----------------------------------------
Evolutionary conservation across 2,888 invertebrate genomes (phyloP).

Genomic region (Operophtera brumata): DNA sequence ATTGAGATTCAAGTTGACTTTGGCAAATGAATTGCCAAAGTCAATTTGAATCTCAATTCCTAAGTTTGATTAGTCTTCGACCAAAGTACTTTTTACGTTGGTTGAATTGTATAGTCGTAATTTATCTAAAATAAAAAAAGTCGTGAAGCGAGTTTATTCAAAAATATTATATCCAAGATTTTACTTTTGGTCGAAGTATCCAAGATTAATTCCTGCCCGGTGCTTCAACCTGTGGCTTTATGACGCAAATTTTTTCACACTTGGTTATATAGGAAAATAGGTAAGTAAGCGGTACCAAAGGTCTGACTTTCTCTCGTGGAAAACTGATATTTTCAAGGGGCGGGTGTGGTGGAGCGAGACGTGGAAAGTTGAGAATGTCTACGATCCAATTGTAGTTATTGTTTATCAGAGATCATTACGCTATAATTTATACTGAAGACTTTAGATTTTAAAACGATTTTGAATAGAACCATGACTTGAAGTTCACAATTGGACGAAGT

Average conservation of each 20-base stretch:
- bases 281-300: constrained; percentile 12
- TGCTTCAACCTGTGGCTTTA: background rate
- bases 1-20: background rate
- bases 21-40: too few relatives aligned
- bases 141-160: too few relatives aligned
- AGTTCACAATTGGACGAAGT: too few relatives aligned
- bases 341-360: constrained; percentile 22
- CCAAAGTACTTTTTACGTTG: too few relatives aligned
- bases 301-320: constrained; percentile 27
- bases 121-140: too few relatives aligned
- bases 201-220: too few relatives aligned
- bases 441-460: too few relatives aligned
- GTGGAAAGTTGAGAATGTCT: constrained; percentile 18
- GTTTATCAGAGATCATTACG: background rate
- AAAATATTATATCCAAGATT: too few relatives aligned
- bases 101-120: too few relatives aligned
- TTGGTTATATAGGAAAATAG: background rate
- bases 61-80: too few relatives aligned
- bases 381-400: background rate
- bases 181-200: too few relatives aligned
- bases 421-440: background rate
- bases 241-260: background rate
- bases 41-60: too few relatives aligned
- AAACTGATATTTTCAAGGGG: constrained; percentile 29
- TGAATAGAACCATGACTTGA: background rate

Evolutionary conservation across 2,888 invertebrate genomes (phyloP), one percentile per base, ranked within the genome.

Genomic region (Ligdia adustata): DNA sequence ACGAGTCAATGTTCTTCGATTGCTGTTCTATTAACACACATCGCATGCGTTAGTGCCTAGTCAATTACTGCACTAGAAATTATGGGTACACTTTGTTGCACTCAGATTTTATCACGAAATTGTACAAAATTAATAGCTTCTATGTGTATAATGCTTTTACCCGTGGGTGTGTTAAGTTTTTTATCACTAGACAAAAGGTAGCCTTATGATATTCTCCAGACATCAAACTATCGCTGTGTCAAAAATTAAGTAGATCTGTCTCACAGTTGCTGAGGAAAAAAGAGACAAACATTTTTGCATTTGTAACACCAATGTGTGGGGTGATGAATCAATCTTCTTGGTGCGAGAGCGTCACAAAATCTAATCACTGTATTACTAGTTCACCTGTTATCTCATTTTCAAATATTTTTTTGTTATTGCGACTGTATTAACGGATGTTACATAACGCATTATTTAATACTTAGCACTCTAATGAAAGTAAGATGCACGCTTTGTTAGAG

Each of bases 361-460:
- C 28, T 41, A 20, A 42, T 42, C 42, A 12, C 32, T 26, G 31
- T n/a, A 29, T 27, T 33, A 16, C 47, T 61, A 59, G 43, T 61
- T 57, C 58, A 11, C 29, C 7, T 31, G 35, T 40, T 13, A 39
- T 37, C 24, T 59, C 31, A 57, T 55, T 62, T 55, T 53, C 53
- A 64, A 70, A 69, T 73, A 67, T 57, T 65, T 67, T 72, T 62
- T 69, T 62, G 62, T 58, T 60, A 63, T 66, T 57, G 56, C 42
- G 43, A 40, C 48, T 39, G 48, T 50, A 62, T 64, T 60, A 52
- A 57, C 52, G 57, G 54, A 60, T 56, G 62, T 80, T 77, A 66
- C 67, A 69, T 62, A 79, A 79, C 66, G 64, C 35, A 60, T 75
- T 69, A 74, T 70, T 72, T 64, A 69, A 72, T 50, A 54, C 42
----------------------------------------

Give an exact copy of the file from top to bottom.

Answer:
Evolutionary conservation across 2,888 invertebrate genomes (phyloP).

Genomic region (Operophtera brumata): DNA sequence ATTGAGATTCAAGTTGACTTTGGCAAATGAATTGCCAAAGTCAATTTGAATCTCAATTCCTAAGTTTGATTAGTCTTCGACCAAAGTACTTTTTACGTTGGTTGAATTGTATAGTCGTAATTTATCTAAAATAAAAAAAGTCGTGAAGCGAGTTTATTCAAAAATATTATATCCAAGATTTTACTTTTGGTCGAAGTATCCAAGATTAATTCCTGCCCGGTGCTTCAACCTGTGGCTTTATGACGCAAATTTTTTCACACTTGGTTATATAGGAAAATAGGTAAGTAAGCGGTACCAAAGGTCTGACTTTCTCTCGTGGAAAACTGATATTTTCAAGGGGCGGGTGTGGTGGAGCGAGACGTGGAAAGTTGAGAATGTCTACGATCCAATTGTAGTTATTGTTTATCAGAGATCATTACGCTATAATTTATACTGAAGACTTTAGATTTTAAAACGATTTTGAATAGAACCATGACTTGAAGTTCACAATTGGACGAAGT

Average conservation of each 20-base stretch:
- bases 281-300: constrained; percentile 12
- TGCTTCAACCTGTGGCTTTA: background rate
- bases 1-20: background rate
- bases 21-40: too few relatives aligned
- bases 141-160: too few relatives aligned
- AGTTCACAATTGGACGAAGT: too few relatives aligned
- bases 341-360: constrained; percentile 22
- CCAAAGTACTTTTTACGTTG: too few relatives aligned
- bases 301-320: constrained; percentile 27
- bases 121-140: too few relatives aligned
- bases 201-220: too few relatives aligned
- bases 441-460: too few relatives aligned
- GTGGAAAGTTGAGAATGTCT: constrained; percentile 18
- GTTTATCAGAGATCATTACG: background rate
- AAAATATTATATCCAAGATT: too few relatives aligned
- bases 101-120: too few relatives aligned
- TTGGTTATATAGGAAAATAG: background rate
- bases 61-80: too few relatives aligned
- bases 381-400: background rate
- bases 181-200: too few relatives aligned
- bases 421-440: background rate
- bases 241-260: background rate
- bases 41-60: too few relatives aligned
- AAACTGATATTTTCAAGGGG: constrained; percentile 29
- TGAATAGAACCATGACTTGA: background rate

Evolutionary conservation across 2,888 invertebrate genomes (phyloP), one percentile per base, ranked within the genome.

Genomic region (Ligdia adustata): DNA sequence ACGAGTCAATGTTCTTCGATTGCTGTTCTATTAACACACATCGCATGCGTTAGTGCCTAGTCAATTACTGCACTAGAAATTATGGGTACACTTTGTTGCACTCAGATTTTATCACGAAATTGTACAAAATTAATAGCTTCTATGTGTATAATGCTTTTACCCGTGGGTGTGTTAAGTTTTTTATCACTAGACAAAAGGTAGCCTTATGATATTCTCCAGACATCAAACTATCGCTGTGTCAAAAATTAAGTAGATCTGTCTCACAGTTGCTGAGGAAAAAAGAGACAAACATTTTTGCATTTGTAACACCAATGTGTGGGGTGATGAATCAATCTTCTTGGTGCGAGAGCGTCACAAAATCTAATCACTGTATTACTAGTTCACCTGTTATCTCATTTTCAAATATTTTTTTGTTATTGCGACTGTATTAACGGATGTTACATAACGCATTATTTAATACTTAGCACTCTAATGAAAGTAAGATGCACGCTTTGTTAGAG

Each of bases 361-460:
- C 28, T 41, A 20, A 42, T 42, C 42, A 12, C 32, T 26, G 31
- T n/a, A 29, T 27, T 33, A 16, C 47, T 61, A 59, G 43, T 61
- T 57, C 58, A 11, C 29, C 7, T 31, G 35, T 40, T 13, A 39
- T 37, C 24, T 59, C 31, A 57, T 55, T 62, T 55, T 53, C 53
- A 64, A 70, A 69, T 73, A 67, T 57, T 65, T 67, T 72, T 62
- T 69, T 62, G 62, T 58, T 60, A 63, T 66, T 57, G 56, C 42
- G 43, A 40, C 48, T 39, G 48, T 50, A 62, T 64, T 60, A 52
- A 57, C 52, G 57, G 54, A 60, T 56, G 62, T 80, T 77, A 66
- C 67, A 69, T 62, A 79, A 79, C 66, G 64, C 35, A 60, T 75
- T 69, A 74, T 70, T 72, T 64, A 69, A 72, T 50, A 54, C 42